Interview: Using data to deliver a better student experience
25 January 2024
“Data is becoming more and more important in the future of any business,” says Kim Nisbett, Head of Insight at Unite Students.
We caught up with Kim about her award-winning Insight and Analytics team, how they use data to help teams make informed, long-term decisions, and how our student panel challenges assumptions about what students want.
Q: How did you get into the world of insight and analytics?
A: Most of my career has been at Unite Students – I’ve been here 20 years in April. I started off in the finance team, but it got to a point where I didn’t feel I had much more I could get out of it. Then an opportunity came up to be a Market Intelligence Manager.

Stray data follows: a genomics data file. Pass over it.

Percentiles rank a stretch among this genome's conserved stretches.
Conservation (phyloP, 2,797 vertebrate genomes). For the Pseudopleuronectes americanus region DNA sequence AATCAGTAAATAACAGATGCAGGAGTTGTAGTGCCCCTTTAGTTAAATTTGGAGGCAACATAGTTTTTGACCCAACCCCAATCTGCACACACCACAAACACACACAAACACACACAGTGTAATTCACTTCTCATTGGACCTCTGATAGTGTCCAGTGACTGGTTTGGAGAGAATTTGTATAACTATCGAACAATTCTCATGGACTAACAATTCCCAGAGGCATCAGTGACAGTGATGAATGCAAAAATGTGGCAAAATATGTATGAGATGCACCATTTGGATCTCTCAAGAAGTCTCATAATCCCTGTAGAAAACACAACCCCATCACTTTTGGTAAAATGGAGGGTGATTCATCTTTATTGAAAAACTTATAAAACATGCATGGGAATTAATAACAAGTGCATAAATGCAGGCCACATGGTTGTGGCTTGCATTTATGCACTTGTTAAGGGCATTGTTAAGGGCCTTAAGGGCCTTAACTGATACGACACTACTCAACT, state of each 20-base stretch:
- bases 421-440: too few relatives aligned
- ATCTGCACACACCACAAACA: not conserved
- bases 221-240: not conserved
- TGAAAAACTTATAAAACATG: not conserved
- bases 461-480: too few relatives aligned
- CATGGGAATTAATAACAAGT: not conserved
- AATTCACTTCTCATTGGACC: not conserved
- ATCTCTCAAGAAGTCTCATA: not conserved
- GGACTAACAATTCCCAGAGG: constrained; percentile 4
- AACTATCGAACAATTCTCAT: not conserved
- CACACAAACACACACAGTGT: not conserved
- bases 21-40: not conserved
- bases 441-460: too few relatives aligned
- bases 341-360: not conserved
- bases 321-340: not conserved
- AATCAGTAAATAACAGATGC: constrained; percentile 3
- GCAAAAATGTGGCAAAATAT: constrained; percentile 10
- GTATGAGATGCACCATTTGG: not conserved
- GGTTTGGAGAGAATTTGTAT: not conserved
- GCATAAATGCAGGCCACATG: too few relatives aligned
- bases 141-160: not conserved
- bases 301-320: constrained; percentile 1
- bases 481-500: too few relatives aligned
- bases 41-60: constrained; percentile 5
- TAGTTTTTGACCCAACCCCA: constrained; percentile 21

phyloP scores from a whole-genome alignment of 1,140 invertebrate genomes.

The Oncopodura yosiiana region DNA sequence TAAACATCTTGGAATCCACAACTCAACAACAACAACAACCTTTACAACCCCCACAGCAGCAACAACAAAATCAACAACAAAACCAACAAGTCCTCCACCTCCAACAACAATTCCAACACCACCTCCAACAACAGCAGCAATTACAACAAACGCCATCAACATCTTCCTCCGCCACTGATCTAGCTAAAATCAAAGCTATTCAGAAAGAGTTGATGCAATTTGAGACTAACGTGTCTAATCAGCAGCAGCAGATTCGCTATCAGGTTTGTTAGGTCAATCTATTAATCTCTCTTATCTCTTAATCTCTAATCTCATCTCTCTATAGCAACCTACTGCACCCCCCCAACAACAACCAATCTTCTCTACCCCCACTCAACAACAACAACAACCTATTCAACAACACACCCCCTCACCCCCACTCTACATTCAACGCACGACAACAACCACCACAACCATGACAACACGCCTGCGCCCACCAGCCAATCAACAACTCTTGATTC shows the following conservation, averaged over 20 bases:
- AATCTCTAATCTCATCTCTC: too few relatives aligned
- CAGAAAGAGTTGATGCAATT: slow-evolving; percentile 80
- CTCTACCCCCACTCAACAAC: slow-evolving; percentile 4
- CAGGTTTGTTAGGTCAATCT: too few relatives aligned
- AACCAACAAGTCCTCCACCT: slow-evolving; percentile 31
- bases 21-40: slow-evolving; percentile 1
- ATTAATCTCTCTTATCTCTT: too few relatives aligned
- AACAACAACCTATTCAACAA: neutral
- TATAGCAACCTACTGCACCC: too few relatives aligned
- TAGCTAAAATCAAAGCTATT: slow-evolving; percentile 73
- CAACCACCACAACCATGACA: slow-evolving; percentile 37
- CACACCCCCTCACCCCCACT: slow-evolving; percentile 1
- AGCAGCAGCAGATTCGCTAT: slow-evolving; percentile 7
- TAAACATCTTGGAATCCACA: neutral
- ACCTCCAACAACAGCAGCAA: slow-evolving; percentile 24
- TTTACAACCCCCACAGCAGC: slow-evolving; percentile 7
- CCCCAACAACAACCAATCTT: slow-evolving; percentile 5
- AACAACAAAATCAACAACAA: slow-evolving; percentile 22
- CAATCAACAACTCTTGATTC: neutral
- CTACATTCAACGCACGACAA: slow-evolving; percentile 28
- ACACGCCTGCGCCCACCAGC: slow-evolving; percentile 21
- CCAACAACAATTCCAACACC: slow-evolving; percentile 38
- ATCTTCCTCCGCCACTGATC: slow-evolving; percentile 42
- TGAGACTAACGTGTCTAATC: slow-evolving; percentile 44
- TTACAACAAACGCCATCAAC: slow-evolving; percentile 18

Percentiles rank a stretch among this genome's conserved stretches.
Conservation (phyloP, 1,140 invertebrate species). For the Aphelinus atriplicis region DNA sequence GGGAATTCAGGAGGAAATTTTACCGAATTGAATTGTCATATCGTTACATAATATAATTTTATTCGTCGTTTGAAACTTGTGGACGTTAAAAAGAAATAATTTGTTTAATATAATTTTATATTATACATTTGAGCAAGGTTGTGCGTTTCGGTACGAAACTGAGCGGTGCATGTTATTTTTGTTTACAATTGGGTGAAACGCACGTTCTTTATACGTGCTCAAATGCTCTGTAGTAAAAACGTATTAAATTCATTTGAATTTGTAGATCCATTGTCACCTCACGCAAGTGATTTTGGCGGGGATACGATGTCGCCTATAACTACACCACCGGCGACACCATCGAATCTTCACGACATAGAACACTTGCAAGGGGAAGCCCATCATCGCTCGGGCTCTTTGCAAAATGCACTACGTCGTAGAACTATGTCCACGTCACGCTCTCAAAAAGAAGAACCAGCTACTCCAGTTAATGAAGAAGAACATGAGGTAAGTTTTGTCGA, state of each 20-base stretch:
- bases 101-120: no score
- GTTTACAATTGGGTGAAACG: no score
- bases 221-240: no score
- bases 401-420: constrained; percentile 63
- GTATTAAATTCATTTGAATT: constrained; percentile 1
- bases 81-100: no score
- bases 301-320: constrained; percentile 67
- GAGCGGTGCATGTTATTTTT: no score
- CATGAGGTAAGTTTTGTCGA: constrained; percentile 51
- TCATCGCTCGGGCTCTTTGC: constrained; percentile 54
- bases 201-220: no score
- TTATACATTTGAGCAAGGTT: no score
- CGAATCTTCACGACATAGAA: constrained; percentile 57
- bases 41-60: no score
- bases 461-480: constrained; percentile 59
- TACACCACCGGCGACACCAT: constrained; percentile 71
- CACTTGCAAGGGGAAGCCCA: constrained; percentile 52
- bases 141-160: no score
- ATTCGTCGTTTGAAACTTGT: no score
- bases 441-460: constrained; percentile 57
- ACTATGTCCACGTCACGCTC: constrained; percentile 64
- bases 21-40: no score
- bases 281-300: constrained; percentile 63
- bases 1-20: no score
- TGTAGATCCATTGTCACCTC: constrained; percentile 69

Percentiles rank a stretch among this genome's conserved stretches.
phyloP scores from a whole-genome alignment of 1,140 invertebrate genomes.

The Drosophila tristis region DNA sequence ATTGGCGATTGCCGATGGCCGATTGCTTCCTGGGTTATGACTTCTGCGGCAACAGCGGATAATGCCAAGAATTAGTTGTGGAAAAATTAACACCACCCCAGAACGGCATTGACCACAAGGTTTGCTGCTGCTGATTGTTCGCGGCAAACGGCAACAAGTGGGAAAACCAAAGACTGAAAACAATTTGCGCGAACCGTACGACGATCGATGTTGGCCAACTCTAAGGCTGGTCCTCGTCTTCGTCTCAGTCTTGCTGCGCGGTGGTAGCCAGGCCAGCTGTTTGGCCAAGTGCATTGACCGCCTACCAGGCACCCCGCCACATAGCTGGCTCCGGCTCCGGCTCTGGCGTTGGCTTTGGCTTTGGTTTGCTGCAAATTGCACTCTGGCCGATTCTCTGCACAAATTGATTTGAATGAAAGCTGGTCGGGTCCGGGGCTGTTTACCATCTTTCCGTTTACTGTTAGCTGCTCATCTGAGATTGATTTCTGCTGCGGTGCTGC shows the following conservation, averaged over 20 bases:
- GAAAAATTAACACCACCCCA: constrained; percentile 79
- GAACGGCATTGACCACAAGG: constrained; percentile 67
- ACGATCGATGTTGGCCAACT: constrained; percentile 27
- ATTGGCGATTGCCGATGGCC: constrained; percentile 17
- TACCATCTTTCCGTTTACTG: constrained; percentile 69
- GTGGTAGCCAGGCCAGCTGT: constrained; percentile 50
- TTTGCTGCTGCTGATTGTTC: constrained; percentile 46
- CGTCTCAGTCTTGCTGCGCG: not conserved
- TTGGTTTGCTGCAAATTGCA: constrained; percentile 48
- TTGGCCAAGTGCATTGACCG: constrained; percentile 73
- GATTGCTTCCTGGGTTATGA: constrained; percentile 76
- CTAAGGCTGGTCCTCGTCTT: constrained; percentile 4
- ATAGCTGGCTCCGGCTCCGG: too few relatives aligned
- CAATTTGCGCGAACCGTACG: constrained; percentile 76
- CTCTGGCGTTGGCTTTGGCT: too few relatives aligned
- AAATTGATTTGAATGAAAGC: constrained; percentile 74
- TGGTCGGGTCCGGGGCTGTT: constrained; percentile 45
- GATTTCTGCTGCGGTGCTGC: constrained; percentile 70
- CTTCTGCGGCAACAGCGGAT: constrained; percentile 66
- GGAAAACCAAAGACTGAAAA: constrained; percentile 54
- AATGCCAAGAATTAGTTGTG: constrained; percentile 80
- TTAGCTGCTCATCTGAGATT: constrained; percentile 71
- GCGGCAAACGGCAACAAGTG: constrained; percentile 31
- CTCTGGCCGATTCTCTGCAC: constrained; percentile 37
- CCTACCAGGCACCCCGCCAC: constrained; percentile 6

It was a really good opportunity to do something quite different to what I’d been doing, but still using numbers and being analytical. In finance you’re quite focused on in-year performance and I thought it would be interesting to be more forward-looking and seeing what the future’s going to look like.
It was exciting to think about how we could use data to better understand the market and our performance within it, but it was quite hard to get our hands on that data and to produce the visuals that we wanted to. We were doing everything in Excel at that time. So when we launched a business intelligence function, it was a real opportunity for us to improve what we were doing in terms of data and insight. Eventually, I ended up heading up the team.
It’s so much more interesting than what I was doing before. I love the use of data to look at both current performance and what the future might look like.
What are some of the functions that the insight and analytics teams performs at Unite Students, and how has that developed over time?